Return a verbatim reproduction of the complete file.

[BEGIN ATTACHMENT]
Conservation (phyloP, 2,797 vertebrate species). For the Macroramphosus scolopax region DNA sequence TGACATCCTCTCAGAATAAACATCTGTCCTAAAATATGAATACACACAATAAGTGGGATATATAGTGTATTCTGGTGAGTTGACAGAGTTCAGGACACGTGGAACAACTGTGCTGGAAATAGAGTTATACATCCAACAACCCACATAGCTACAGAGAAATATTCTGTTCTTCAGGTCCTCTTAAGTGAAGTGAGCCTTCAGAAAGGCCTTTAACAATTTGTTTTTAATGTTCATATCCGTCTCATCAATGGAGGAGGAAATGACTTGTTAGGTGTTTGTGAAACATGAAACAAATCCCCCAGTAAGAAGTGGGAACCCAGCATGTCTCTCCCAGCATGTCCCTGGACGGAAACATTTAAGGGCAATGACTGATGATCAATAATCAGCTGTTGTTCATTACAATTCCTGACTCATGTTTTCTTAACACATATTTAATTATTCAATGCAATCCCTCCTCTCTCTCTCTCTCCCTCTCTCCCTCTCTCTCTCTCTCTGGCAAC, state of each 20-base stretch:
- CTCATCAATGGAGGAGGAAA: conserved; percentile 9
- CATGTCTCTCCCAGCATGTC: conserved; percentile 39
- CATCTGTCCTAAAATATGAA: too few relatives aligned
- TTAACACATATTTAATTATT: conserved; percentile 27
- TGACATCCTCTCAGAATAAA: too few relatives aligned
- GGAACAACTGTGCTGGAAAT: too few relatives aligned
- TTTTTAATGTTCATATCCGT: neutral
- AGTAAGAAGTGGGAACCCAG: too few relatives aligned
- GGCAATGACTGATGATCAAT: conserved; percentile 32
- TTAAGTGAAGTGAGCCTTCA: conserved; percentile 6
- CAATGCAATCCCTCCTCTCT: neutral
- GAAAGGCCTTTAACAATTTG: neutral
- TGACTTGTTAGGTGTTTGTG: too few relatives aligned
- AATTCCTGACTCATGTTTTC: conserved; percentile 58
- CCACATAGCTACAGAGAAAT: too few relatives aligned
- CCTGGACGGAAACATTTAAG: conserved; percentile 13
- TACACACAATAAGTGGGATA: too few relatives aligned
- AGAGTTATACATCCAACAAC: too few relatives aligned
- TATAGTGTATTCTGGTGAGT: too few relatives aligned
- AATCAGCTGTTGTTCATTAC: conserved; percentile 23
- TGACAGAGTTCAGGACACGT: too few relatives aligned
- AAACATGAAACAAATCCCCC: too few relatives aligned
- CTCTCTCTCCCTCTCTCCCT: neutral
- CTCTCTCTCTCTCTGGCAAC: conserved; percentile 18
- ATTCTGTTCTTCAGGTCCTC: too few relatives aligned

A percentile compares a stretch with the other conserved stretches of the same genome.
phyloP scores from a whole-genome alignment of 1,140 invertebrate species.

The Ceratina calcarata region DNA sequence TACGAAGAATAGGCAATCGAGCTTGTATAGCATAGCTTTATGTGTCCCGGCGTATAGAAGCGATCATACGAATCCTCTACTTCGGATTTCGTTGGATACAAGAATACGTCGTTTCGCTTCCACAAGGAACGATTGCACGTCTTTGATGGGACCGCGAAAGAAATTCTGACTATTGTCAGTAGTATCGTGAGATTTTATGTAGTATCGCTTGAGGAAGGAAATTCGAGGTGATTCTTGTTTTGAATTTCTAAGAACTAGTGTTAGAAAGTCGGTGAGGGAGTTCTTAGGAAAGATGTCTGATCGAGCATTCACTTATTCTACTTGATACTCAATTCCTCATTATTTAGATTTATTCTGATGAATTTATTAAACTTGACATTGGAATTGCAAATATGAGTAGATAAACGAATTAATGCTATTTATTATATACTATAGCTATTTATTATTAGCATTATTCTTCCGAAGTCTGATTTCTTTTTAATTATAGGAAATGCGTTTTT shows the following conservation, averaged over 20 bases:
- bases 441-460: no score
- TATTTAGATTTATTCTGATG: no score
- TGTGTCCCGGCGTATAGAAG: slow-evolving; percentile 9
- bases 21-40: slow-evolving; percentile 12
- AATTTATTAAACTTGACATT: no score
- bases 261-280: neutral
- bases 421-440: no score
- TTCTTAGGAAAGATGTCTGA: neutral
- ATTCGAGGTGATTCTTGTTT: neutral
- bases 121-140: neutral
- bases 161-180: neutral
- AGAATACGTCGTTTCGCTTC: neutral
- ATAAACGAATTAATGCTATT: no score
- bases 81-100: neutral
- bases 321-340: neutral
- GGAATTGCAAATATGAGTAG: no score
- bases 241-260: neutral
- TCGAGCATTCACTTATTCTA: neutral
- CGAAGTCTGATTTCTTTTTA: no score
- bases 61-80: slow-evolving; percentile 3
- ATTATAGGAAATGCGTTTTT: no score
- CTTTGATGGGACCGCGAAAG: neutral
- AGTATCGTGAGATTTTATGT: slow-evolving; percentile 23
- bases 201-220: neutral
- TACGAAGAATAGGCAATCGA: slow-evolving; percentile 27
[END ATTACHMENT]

Conservation (phyloP, 2,797 vertebrate species). For the Macroramphosus scolopax region DNA sequence TGACATCCTCTCAGAATAAACATCTGTCCTAAAATATGAATACACACAATAAGTGGGATATATAGTGTATTCTGGTGAGTTGACAGAGTTCAGGACACGTGGAACAACTGTGCTGGAAATAGAGTTATACATCCAACAACCCACATAGCTACAGAGAAATATTCTGTTCTTCAGGTCCTCTTAAGTGAAGTGAGCCTTCAGAAAGGCCTTTAACAATTTGTTTTTAATGTTCATATCCGTCTCATCAATGGAGGAGGAAATGACTTGTTAGGTGTTTGTGAAACATGAAACAAATCCCCCAGTAAGAAGTGGGAACCCAGCATGTCTCTCCCAGCATGTCCCTGGACGGAAACATTTAAGGGCAATGACTGATGATCAATAATCAGCTGTTGTTCATTACAATTCCTGACTCATGTTTTCTTAACACATATTTAATTATTCAATGCAATCCCTCCTCTCTCTCTCTCTCCCTCTCTCCCTCTCTCTCTCTCTCTGGCAAC, state of each 20-base stretch:
- CTCATCAATGGAGGAGGAAA: conserved; percentile 9
- CATGTCTCTCCCAGCATGTC: conserved; percentile 39
- CATCTGTCCTAAAATATGAA: too few relatives aligned
- TTAACACATATTTAATTATT: conserved; percentile 27
- TGACATCCTCTCAGAATAAA: too few relatives aligned
- GGAACAACTGTGCTGGAAAT: too few relatives aligned
- TTTTTAATGTTCATATCCGT: neutral
- AGTAAGAAGTGGGAACCCAG: too few relatives aligned
- GGCAATGACTGATGATCAAT: conserved; percentile 32
- TTAAGTGAAGTGAGCCTTCA: conserved; percentile 6
- CAATGCAATCCCTCCTCTCT: neutral
- GAAAGGCCTTTAACAATTTG: neutral
- TGACTTGTTAGGTGTTTGTG: too few relatives aligned
- AATTCCTGACTCATGTTTTC: conserved; percentile 58
- CCACATAGCTACAGAGAAAT: too few relatives aligned
- CCTGGACGGAAACATTTAAG: conserved; percentile 13
- TACACACAATAAGTGGGATA: too few relatives aligned
- AGAGTTATACATCCAACAAC: too few relatives aligned
- TATAGTGTATTCTGGTGAGT: too few relatives aligned
- AATCAGCTGTTGTTCATTAC: conserved; percentile 23
- TGACAGAGTTCAGGACACGT: too few relatives aligned
- AAACATGAAACAAATCCCCC: too few relatives aligned
- CTCTCTCTCCCTCTCTCCCT: neutral
- CTCTCTCTCTCTCTGGCAAC: conserved; percentile 18
- ATTCTGTTCTTCAGGTCCTC: too few relatives aligned

A percentile compares a stretch with the other conserved stretches of the same genome.
phyloP scores from a whole-genome alignment of 1,140 invertebrate species.

The Ceratina calcarata region DNA sequence TACGAAGAATAGGCAATCGAGCTTGTATAGCATAGCTTTATGTGTCCCGGCGTATAGAAGCGATCATACGAATCCTCTACTTCGGATTTCGTTGGATACAAGAATACGTCGTTTCGCTTCCACAAGGAACGATTGCACGTCTTTGATGGGACCGCGAAAGAAATTCTGACTATTGTCAGTAGTATCGTGAGATTTTATGTAGTATCGCTTGAGGAAGGAAATTCGAGGTGATTCTTGTTTTGAATTTCTAAGAACTAGTGTTAGAAAGTCGGTGAGGGAGTTCTTAGGAAAGATGTCTGATCGAGCATTCACTTATTCTACTTGATACTCAATTCCTCATTATTTAGATTTATTCTGATGAATTTATTAAACTTGACATTGGAATTGCAAATATGAGTAGATAAACGAATTAATGCTATTTATTATATACTATAGCTATTTATTATTAGCATTATTCTTCCGAAGTCTGATTTCTTTTTAATTATAGGAAATGCGTTTTT shows the following conservation, averaged over 20 bases:
- bases 441-460: no score
- TATTTAGATTTATTCTGATG: no score
- TGTGTCCCGGCGTATAGAAG: slow-evolving; percentile 9
- bases 21-40: slow-evolving; percentile 12
- AATTTATTAAACTTGACATT: no score
- bases 261-280: neutral
- bases 421-440: no score
- TTCTTAGGAAAGATGTCTGA: neutral
- ATTCGAGGTGATTCTTGTTT: neutral
- bases 121-140: neutral
- bases 161-180: neutral
- AGAATACGTCGTTTCGCTTC: neutral
- ATAAACGAATTAATGCTATT: no score
- bases 81-100: neutral
- bases 321-340: neutral
- GGAATTGCAAATATGAGTAG: no score
- bases 241-260: neutral
- TCGAGCATTCACTTATTCTA: neutral
- CGAAGTCTGATTTCTTTTTA: no score
- bases 61-80: slow-evolving; percentile 3
- ATTATAGGAAATGCGTTTTT: no score
- CTTTGATGGGACCGCGAAAG: neutral
- AGTATCGTGAGATTTTATGT: slow-evolving; percentile 23
- bases 201-220: neutral
- TACGAAGAATAGGCAATCGA: slow-evolving; percentile 27